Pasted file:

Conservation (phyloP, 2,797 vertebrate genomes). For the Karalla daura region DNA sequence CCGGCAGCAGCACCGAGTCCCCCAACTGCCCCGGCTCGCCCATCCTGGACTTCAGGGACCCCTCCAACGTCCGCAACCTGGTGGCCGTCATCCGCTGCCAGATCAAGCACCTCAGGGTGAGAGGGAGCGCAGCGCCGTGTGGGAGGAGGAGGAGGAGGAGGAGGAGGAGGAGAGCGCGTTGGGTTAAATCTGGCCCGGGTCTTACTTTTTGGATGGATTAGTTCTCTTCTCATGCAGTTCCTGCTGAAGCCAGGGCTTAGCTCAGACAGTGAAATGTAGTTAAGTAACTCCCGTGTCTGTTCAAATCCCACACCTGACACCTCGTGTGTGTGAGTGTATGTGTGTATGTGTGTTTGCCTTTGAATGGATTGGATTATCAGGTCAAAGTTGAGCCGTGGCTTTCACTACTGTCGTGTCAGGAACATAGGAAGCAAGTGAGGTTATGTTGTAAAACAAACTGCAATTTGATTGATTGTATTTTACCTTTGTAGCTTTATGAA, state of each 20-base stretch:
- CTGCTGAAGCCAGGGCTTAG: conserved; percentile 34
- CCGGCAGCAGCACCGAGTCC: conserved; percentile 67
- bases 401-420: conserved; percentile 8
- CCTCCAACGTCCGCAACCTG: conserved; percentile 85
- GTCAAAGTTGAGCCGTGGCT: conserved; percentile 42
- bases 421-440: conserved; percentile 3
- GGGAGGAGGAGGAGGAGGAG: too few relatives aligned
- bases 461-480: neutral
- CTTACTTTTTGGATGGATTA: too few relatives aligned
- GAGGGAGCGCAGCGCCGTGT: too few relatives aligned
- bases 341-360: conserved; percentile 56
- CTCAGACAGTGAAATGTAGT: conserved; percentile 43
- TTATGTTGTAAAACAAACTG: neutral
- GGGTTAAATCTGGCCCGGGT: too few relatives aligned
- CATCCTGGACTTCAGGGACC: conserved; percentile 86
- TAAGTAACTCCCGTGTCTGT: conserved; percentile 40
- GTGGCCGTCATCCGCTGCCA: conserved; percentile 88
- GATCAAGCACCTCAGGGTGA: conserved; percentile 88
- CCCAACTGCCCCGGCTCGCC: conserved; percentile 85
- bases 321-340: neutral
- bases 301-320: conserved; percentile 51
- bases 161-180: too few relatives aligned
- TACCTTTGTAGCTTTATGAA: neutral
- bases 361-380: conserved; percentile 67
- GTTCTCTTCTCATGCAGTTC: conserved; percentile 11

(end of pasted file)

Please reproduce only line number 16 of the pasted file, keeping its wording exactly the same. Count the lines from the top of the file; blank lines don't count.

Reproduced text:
- CATCCTGGACTTCAGGGACC: conserved; percentile 86